AN ASSOCIATE professor at the University of Reading has co-written a book celebrating the genius of Friends which aims to examine exactly why the 90s sitcom continues to draw such large audiences.

Dr Simone Knox, an associate professor in film and television at the University of Reading and Kai Hanno Schwind, an expert in television comedy and production studies at the Kristiana University College in Oslo collaborated on a ground-breaking reading of the show.

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The release of their book, Friends: A Reading of the Sitcom, coincides with the 25th anniversary of the sitcom’s first episode, which ran for 10 series between 1994 and 2004.

The book, which is believed to be the first of its kind, examines cast performances, the show’s use of set design, diversity and representation, and endeavours to answer the question of why a 25-year-old sitcom still manages to capture such huge audiences today.

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It also features exclusive interviews with show creator Marta Kauffman, executive producer Kevin S. Bright, director James Burrows and production designer John Shaffner.

The authors provide analyses of some of the most well-remembered scenes—the one where Ross can’t get his leather pants back on, and Ross and Rachel’s break-up, to name just a few—and reflect on how and why A-list guest performances sometimes fell short of the standards set by the ensemble cast.

Also considered are the iconic look of Monica’s apartment, as well as the programme’s much discussed politics of representation and the critical backlash it has received in recent years.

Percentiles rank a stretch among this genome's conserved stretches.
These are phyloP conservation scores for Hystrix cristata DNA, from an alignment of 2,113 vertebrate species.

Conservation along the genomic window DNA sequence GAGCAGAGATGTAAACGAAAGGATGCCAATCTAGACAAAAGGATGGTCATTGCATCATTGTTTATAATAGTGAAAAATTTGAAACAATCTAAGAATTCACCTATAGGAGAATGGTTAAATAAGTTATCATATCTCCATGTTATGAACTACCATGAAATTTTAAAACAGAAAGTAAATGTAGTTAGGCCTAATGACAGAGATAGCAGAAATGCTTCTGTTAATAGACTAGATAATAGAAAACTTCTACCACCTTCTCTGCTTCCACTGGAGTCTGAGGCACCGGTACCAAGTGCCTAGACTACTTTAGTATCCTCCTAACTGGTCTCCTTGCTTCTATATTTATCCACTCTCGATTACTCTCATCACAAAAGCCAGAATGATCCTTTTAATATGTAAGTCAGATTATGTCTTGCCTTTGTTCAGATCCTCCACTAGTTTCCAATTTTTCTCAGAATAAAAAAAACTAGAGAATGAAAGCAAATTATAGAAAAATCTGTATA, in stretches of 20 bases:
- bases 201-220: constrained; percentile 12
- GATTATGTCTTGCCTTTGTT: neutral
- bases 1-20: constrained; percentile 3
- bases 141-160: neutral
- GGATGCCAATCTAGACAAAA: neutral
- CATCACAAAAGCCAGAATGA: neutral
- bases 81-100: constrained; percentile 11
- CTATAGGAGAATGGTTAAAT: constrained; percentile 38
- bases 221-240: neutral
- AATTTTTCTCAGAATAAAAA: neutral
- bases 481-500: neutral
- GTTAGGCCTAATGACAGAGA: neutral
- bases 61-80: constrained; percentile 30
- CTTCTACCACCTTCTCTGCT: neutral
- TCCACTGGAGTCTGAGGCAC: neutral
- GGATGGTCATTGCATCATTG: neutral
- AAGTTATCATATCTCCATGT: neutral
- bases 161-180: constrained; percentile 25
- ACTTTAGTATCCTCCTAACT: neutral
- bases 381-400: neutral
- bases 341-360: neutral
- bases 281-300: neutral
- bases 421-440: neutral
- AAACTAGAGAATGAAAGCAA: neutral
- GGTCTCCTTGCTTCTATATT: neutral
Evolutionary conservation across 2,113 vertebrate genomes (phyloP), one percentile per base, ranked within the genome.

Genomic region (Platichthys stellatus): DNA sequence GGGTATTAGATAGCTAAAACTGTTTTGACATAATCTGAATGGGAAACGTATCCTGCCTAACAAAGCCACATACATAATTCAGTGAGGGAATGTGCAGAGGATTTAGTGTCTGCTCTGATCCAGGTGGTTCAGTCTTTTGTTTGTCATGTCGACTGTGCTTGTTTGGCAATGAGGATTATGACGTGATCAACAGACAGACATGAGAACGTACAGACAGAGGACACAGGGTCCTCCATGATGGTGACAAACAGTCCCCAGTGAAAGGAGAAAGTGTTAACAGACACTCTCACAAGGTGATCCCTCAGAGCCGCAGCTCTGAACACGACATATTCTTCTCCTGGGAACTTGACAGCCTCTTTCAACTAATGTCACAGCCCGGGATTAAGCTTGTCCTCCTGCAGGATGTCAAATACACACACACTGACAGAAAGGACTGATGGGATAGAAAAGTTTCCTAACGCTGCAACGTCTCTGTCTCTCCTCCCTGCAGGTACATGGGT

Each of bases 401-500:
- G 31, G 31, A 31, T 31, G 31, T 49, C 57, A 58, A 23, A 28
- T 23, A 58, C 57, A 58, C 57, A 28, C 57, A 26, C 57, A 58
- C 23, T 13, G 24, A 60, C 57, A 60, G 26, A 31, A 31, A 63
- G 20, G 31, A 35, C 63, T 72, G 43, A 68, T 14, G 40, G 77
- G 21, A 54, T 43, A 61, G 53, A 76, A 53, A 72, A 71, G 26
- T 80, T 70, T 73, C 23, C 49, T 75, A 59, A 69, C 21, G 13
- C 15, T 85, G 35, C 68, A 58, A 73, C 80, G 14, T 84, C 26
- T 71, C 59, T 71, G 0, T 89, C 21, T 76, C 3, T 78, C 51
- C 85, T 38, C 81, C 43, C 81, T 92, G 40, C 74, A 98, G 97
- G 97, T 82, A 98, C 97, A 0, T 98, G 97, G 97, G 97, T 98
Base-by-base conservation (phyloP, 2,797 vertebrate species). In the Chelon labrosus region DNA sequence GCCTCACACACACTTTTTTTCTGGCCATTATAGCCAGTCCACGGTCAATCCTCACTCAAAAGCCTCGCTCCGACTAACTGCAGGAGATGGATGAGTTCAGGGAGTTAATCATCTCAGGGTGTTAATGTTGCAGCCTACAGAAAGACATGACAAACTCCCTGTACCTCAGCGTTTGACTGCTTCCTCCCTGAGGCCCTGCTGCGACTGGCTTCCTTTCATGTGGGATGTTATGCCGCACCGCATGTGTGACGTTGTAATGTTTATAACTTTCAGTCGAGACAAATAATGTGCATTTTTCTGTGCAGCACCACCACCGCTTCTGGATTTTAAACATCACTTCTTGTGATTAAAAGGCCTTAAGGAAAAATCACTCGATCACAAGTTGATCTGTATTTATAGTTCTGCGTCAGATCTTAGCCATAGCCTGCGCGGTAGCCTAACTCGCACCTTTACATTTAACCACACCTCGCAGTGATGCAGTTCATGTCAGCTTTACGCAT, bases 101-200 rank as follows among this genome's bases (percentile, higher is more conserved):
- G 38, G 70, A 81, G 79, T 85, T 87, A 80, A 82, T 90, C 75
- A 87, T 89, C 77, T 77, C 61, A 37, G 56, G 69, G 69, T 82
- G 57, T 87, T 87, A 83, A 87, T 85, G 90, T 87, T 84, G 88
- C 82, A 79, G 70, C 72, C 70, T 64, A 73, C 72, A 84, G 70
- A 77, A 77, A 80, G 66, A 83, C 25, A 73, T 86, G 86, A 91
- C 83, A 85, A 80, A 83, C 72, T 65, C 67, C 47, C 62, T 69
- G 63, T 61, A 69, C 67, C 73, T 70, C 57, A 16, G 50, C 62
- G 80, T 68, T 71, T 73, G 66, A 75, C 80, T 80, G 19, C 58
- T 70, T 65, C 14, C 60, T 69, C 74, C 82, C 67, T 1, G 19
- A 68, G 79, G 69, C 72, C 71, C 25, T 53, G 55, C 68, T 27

Dr Knox says: “Friends’ cultural impact has been significant, launching catchphrases; influencing the English language; inspiring a hairstyle; and became a cultural touchstone within the broader cultural media landscape.

“Clearly, Friends has achieved a longevity for its fans that far outstrips its ten seasons and is indisputably one of the most significant programmes in the history of television and media culture.

“A quarter of a century after the first broadcast of ‘just another sitcom’ Friends continues to be highly influential on sitcom production in the USA and beyond, and to shape the lived engagement with the socio-cultural world of people across the globe.

“Its legacy and place in past, present and future television culture seems assured.

“Friends’ intimate bond with viewers certainly shows no signs of dying off.

"A towering presence in television culture for a quarter of a century (and counting), we hope that this book will help to give Friends the central place it warrants in television scholarship.”

Friends: A Reading of the Sitcom is released through Palgrave Macmillan on 7 October.